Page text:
THE stage is dark now in the largest hearing room at the Hart Senate Office Building: It's a two-week intermission at this paneled playhouse. The political drama that's already been running four weeks here seeks to discover the relationship between savings and loan owner Charles Keating and five United States senators.
The fundamental question the Senate Ethics Committee seeks to answer is whether a quid pro quo existed between Mr. Keating's contributions to the five and any actions by them to intercede with federal regulators on behalf of his S&L. Specifically, the committee is probing whether actions by any of the five violated Senate rules.
The curtain rises Jan. 2 on the next act, when the committee resumes its deliberations by hearing witnesses called by lawyers for the five senators.
The five all insist they have done nothing wrong. They are: Alan Cranston (D) of California, Dennis DeConcini (D) of Arizona, John Glenn (D) of Ohio, John McCain (R) of Arizona, and Donald Riegle (D) of Michigan.
Several of the six senators on the Ethics Committee find the story line of the play a puzzle. ``I'm still trying to put that puzzle together ... there's some pieces that don't quite fit,'' said a perplexed Sen. David Pryor (D) of Arkansas a few hours before the committee began its two-week recess Saturday afternoon.
One of the ill-fitting pieces is how the Lincoln Savings and Loan Association, which Keating controlled, could have obtained without high-level political pressure the favorable ruling that it did from the Home Loan Bank Board in May 1988. That ruling came one year after federal regulators were so disturbed by conditions at Lincoln that they recommended the Justice Department consider prosecution.
Former top Keating aide James Grogan testified over the weekend that during the intervening year he only sought help from Senator Cranston, and that the Californian often refused him.
Among other things the 1988 Bank Board ruling took enforcement out of the hands of regulators in San Francisco and resulted in delaying enforcement proceedings against Lincoln: ``It was basically very favorable to Lincoln,'' committee chairman Howell Heflin (D) of Alabama said.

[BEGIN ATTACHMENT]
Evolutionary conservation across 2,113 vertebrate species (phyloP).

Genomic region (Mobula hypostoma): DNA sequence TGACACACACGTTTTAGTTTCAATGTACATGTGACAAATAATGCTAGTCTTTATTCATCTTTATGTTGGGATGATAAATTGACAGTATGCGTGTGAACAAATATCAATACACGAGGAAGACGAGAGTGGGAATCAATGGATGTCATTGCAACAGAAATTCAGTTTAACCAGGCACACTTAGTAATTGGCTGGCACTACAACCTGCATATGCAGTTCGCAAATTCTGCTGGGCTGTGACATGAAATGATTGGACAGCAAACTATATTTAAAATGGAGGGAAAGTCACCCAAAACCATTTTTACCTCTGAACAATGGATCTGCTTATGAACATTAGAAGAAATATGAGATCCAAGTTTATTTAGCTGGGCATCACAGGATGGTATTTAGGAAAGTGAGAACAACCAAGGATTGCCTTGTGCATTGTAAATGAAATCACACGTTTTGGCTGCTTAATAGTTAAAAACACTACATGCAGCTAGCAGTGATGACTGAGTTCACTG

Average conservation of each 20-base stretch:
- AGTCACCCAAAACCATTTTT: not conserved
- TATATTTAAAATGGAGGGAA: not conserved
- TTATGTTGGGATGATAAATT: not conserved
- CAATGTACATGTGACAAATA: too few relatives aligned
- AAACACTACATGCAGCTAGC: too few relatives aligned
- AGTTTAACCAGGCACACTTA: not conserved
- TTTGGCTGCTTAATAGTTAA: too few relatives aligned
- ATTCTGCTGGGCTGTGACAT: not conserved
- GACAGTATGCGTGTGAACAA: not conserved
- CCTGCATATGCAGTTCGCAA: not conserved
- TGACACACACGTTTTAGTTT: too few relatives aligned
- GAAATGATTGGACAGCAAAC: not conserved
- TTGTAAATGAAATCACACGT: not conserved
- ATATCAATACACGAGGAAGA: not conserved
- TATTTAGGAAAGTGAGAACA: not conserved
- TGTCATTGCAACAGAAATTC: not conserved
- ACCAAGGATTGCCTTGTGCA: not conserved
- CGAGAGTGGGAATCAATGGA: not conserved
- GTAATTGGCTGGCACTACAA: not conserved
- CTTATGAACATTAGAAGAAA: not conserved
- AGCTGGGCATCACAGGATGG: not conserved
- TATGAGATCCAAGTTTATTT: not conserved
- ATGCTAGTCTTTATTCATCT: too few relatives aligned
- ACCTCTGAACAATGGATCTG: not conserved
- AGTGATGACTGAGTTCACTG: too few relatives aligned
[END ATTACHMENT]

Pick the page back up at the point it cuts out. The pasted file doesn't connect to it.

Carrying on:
``It's a mystery to me that that could have been done without substantial influence being brought by someone on the Home Loan Bank Board to get them'' to rule so favorably for Keating, Senator Heflin added.
Committee members will have to decide exactly how much weight to give to the testimony of Edwin Gray, former head of the bank board and main accuser of the five. Mr. Gray said he felt pressured by the four senators who asked him to a no-aides meeting on April 2, 1987, to complain about the treatment Lincoln was receiving from federal regulators. Yet Gray admitted that he had not prepared for the meeting, that it was he who recommended the senators meet on April 9 with federal regulators, and that he did not brief the regulators on what to expect.
Similarly, committee members will have to decide how to assess the testimony of regulator William Black, the first person to say he thought intervention by Cranston added to the government's ultimate cost when Lincoln failed. Author of an extremely detailed memorandum of the April 9 meeting, Mr. Black under cross-examination exhibited difficulty remembering some details and understanding the thrust of lawyers' questions.
During the month of testimony thus far the committee has heard witnesses charge that Keating was simultaneously dragging out an examiners' probe of his S&L by noncooperation, and complaining loudly to senators that the probe was taking too long.
Broader issues lie beyond the narrow question of whether any of the five senators violated Senate rules. One question is whether voters, who can watch daily on cable television, will conclude that the senators deserve reelection. (Cranston already has said he will retire.)
Another is whether the hearings will seriously affect the careers of the five while they remain in Congress. ``A big question,'' says consultant Burt Ely, ``is whether Riegle is going to be able to continue as chairman of the Senate Banking Committee.''
Finally, there are the issues of campaign finance reform and congressional intervention with federal regulators. ``No question there's a need for financing reform, a need for the Senate and the House members to act more judiciously in regulatory matters,'' says Robert Losey, a professor of business administration at American University.
Dr. Losey says the protestations of several senators ``that this is the way the game is played were self-serving and not very convincing. If this is the way the game is played, the game needs to change.''